Dale Harrigle: Bridgestone’s key innovation for both the Potenza Sport and Potenza RE980AS+ is the newly developed tread compounds technology. Both tires use advanced mixing technology to provide ultra-high levels of silica, to provide excellent wet grip, while maintaining dry performance and wear life.
The newly developed asymmetric tread design enhances steering response and concerning stability, while innovative 3D sipes, or small slits in the tread pattern, increase sheer stiffness contributing to its braking stability and abrasion resistance. The new hybrid crown reinforcement maximizes concerning stiffness for optimal vehicle balance on the track. This allows for an outstanding lap time as the maximized contact area and even pressure distribution delivers enhanced braking and cornering for consistently shorter lap times.
Design News: The development tracks and cars selected to test tires can influence the outcome. How did you test these Potenza tires?
Dale Harrigle: For Potenza Sport, we utilized the global reach of Bridgestone to conduct tire testing in both Europe and the United States. In Europe, the majority of our testing was conducted at Bridgestone’s European Proving Grounds in Aprilia, Italy.
Here, our engineers can test tire performance year-round in both wet and dry conditions. Our European colleagues brought development tires to the United States throughout the development process for testing at our Texas Proving Grounds as well as key customer sites.
Testing at both locations allowed for the tire development to be tuned to satisfy customers in both the US and Europe. This tire development included cutting-edge computer simulations of both structure and heat, which allowed for thorough evaluation and optimization of our design concept before the first physical prototype which ultimately cut the number of prototype tires roughly in half versus the previous development.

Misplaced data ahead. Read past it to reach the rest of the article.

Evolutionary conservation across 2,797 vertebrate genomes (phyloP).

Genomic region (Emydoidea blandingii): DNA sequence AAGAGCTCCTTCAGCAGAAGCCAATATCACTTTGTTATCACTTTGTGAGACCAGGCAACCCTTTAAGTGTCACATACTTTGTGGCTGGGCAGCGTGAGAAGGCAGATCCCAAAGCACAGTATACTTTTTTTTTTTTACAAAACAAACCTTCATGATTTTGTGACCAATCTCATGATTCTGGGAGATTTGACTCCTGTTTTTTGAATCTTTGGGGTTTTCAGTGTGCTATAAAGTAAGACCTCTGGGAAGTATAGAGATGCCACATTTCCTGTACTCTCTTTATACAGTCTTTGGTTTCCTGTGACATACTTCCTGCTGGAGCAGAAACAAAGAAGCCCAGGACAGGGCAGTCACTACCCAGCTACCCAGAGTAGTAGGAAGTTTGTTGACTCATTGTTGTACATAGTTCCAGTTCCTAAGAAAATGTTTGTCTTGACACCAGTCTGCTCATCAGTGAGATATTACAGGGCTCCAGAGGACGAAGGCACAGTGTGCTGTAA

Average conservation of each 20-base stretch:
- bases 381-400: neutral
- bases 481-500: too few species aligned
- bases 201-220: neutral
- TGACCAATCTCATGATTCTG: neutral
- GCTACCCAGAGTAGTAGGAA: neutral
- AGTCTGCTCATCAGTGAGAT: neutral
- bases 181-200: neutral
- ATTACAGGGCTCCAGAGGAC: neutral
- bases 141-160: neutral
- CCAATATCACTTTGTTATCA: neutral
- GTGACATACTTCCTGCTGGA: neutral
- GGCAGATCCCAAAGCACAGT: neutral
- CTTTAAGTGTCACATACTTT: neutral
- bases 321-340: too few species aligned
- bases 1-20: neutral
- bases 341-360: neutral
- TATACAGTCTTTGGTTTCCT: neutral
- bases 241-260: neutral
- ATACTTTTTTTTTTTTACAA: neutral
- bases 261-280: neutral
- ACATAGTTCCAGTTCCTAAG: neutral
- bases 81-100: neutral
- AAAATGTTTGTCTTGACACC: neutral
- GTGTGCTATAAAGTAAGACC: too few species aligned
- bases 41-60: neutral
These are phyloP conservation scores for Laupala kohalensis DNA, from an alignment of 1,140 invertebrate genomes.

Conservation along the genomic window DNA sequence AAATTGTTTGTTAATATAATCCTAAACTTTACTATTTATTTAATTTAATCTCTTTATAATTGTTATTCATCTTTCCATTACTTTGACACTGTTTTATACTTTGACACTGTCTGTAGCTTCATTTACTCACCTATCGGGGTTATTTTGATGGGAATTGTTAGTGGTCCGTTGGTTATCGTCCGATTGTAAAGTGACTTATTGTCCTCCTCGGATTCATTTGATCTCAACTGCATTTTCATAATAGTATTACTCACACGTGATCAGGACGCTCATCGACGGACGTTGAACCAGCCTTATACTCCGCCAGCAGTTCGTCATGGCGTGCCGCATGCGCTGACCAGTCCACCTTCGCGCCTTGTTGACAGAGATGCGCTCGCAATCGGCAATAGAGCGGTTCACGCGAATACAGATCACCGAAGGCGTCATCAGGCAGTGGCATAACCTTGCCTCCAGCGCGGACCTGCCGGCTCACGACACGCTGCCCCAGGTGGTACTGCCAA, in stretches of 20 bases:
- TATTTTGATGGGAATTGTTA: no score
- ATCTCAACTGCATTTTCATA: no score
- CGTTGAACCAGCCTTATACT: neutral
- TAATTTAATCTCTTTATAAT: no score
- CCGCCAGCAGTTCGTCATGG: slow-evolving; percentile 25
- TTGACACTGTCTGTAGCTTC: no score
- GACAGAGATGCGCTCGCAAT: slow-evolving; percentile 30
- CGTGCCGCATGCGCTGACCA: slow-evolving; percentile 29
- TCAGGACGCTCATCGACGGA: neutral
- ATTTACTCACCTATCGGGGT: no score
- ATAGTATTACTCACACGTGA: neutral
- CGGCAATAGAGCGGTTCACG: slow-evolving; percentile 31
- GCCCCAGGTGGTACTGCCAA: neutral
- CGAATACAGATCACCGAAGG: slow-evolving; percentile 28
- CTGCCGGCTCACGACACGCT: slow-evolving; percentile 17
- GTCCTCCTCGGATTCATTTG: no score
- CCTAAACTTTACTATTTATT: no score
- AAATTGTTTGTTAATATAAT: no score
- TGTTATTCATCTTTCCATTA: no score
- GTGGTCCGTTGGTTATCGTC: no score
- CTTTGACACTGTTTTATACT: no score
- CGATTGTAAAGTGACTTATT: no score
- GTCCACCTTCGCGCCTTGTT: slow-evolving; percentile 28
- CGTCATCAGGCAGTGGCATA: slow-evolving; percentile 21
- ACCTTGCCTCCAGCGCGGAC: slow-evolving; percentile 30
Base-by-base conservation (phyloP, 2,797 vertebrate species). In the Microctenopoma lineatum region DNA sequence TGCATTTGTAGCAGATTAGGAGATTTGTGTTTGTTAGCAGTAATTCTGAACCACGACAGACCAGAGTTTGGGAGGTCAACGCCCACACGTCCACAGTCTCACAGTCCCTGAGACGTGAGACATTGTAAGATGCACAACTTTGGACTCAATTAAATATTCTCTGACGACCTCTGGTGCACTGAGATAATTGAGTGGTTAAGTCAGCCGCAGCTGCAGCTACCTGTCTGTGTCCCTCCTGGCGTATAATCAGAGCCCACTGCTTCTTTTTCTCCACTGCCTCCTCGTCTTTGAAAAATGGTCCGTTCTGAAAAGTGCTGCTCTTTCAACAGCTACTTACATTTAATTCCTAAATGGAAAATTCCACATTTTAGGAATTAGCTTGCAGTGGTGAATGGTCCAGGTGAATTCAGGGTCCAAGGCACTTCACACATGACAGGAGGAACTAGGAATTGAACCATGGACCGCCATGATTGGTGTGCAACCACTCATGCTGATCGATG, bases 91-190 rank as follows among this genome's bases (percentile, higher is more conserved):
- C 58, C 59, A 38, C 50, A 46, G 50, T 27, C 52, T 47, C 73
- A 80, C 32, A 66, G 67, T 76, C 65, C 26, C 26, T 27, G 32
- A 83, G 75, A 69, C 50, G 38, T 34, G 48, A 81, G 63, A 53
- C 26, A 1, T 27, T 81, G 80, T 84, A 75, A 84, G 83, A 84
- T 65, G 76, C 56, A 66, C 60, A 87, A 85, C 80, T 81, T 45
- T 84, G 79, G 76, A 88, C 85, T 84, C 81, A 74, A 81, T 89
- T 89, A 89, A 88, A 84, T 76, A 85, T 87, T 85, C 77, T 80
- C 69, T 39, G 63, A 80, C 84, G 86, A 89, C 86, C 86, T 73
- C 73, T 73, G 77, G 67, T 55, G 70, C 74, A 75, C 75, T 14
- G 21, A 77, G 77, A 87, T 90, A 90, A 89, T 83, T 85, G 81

Depending on the tire size, testing was conducted on multiple vehicles such as an Audi A4, BMW 4-series, and Porsche Macan.
Design News: How about the Potenza RE980AS+, which might have relevance for the cars more of us drive?
Dale Harrigle: For the Potenza RE980AS+, our development program followed the same strategy but was a bit more regional in nature. Most of our testing was conducted at our Texas Proving Grounds, but throughout the development process, we provided key customers an opportunity to evaluate the Potenza RE980AS+ at their preferred sites.
One key difference for the RE980AS+ was winter testing at the Bridgestone Winter Driving School facility in Steamboat Springs, Colorado. In Steamboat, we tested the RE980AS+ in winter conditions to make sure it was truly capable of living up to its all-season description.
For the RE980AS+, the bulk of the development work was conducted with a BMW 4-series, but we also ran testing with an Audi A3, as well as a Subaru BRZ to confirm performance across the range of the RE980AS+ size lineup.
You May Also Like
How Repairable Is Apple's AR/VR Headset?Mar 4, 2024
Video: How to Use Ford's NACS Adapter for Tesla SuperchargersMar 1, 2024
Breakthrough PPG Matte Clear Film Wraps New MustangsMar 1, 2024|3 Min Read
Taxicabs May Not Be So Bad After AllMar 1, 2024|5 Min Read